Q; Development of cough during thoracentesis indicates the sign of reexpansion pulmonary edema (REPE) and procedure should be stopped? (select one)
Indeed, the development of cough during thoracentesis indicates the reexpansion of lung but it has no correlation with reexpansion pulmonary edema (REPE).
Interestingly, a younger person between the age of 20 and 40 years is at a higher risk of REPE. Other risk factors include prolonged presence of pleural effusion, the application of high negative pressures during the procedure i.e.> - 20 cm H2O, and a large volumes thoracentesis i.e. > 1.5 L.
Procedure should only be stopped if cough becomes unbearable or patient shows signs of pulmonary edema such as shortness of breath or pink frothy sputum.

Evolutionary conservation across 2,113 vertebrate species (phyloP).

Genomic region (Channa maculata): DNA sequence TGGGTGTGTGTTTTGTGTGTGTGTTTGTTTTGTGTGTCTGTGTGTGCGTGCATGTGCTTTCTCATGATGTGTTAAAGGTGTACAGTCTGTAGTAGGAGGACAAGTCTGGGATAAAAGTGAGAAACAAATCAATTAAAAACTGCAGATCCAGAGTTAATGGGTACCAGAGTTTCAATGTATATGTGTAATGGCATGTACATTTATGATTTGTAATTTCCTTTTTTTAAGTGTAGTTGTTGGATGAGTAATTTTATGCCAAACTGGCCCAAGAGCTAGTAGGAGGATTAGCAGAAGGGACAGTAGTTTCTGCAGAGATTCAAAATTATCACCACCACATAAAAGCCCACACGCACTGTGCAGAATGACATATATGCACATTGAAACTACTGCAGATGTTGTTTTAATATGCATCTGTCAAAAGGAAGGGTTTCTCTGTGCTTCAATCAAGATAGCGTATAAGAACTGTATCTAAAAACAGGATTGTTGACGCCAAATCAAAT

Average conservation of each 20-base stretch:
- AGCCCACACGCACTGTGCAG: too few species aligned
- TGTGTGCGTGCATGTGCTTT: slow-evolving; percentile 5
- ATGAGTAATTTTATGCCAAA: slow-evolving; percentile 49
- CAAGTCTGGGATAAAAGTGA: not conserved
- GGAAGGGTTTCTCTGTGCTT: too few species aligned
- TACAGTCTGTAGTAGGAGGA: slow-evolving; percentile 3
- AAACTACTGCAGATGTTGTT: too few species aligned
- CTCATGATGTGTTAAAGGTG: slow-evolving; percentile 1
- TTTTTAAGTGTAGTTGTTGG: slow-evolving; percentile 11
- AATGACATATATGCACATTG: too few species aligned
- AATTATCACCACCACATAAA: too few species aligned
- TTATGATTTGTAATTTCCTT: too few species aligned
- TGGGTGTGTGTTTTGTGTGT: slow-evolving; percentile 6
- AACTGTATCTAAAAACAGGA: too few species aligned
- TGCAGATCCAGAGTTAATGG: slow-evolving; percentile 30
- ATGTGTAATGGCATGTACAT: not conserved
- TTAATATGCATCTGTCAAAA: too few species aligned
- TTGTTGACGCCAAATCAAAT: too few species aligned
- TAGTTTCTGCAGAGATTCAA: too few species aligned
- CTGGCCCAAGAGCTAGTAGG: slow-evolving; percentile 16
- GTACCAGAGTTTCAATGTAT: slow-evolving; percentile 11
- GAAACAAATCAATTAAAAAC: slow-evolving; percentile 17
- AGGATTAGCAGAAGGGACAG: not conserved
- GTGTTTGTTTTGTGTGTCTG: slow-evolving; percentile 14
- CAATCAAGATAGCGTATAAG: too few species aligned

1. Feller-Kopman D, Berkowitz D, Boiselle P, et al. Large-volume thoracentesis and the risk of reexpansion pulmonary edema. Ann Thorac Surg 2007;84:1656–61
2. Sherman SC. Reexpansion pulmonary edema: a case report and review of the current literature. J Emerg Med 2003;24:23–7
3. Matsuura Y, Nomimura T, Murakami H, et al. Clinical analysis of reexpansion pulmonary edema. Chest 1991;100:1562–6
4. Feller-Kopman D, Parker MJ, Schwartzstein RM. Assessment of pleural pressure in the evaluation of pleural effusions. Chest 2009;135:201–9